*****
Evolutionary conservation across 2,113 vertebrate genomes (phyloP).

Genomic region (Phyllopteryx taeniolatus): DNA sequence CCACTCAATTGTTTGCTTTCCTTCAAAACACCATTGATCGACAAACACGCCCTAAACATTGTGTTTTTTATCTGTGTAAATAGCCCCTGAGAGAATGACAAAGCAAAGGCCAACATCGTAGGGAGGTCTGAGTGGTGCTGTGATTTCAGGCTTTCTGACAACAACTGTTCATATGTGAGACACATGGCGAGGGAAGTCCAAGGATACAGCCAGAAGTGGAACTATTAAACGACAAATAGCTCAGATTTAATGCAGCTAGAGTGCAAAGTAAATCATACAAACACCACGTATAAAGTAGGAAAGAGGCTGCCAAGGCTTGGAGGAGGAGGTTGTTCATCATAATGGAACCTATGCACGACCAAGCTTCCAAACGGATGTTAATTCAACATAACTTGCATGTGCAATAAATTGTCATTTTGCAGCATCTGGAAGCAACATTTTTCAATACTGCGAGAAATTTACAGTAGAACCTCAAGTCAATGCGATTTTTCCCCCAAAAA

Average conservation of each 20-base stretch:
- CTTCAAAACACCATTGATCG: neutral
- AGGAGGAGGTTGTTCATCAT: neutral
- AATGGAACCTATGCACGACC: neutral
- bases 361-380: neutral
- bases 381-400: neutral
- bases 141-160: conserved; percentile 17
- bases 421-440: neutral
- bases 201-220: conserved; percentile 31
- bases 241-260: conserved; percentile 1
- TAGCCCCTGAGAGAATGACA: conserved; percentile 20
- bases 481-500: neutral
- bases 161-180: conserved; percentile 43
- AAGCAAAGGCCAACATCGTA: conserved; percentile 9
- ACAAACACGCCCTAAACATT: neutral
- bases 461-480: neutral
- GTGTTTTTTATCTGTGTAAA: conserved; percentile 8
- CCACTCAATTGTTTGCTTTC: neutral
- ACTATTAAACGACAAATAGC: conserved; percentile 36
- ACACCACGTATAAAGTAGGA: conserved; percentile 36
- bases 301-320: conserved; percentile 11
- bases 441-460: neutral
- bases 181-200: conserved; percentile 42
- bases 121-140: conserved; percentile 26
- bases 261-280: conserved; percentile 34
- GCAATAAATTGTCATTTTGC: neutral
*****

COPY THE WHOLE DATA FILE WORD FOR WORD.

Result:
Evolutionary conservation across 2,113 vertebrate genomes (phyloP).

Genomic region (Phyllopteryx taeniolatus): DNA sequence CCACTCAATTGTTTGCTTTCCTTCAAAACACCATTGATCGACAAACACGCCCTAAACATTGTGTTTTTTATCTGTGTAAATAGCCCCTGAGAGAATGACAAAGCAAAGGCCAACATCGTAGGGAGGTCTGAGTGGTGCTGTGATTTCAGGCTTTCTGACAACAACTGTTCATATGTGAGACACATGGCGAGGGAAGTCCAAGGATACAGCCAGAAGTGGAACTATTAAACGACAAATAGCTCAGATTTAATGCAGCTAGAGTGCAAAGTAAATCATACAAACACCACGTATAAAGTAGGAAAGAGGCTGCCAAGGCTTGGAGGAGGAGGTTGTTCATCATAATGGAACCTATGCACGACCAAGCTTCCAAACGGATGTTAATTCAACATAACTTGCATGTGCAATAAATTGTCATTTTGCAGCATCTGGAAGCAACATTTTTCAATACTGCGAGAAATTTACAGTAGAACCTCAAGTCAATGCGATTTTTCCCCCAAAAA

Average conservation of each 20-base stretch:
- CTTCAAAACACCATTGATCG: neutral
- AGGAGGAGGTTGTTCATCAT: neutral
- AATGGAACCTATGCACGACC: neutral
- bases 361-380: neutral
- bases 381-400: neutral
- bases 141-160: conserved; percentile 17
- bases 421-440: neutral
- bases 201-220: conserved; percentile 31
- bases 241-260: conserved; percentile 1
- TAGCCCCTGAGAGAATGACA: conserved; percentile 20
- bases 481-500: neutral
- bases 161-180: conserved; percentile 43
- AAGCAAAGGCCAACATCGTA: conserved; percentile 9
- ACAAACACGCCCTAAACATT: neutral
- bases 461-480: neutral
- GTGTTTTTTATCTGTGTAAA: conserved; percentile 8
- CCACTCAATTGTTTGCTTTC: neutral
- ACTATTAAACGACAAATAGC: conserved; percentile 36
- ACACCACGTATAAAGTAGGA: conserved; percentile 36
- bases 301-320: conserved; percentile 11
- bases 441-460: neutral
- bases 181-200: conserved; percentile 42
- bases 121-140: conserved; percentile 26
- bases 261-280: conserved; percentile 34
- GCAATAAATTGTCATTTTGC: neutral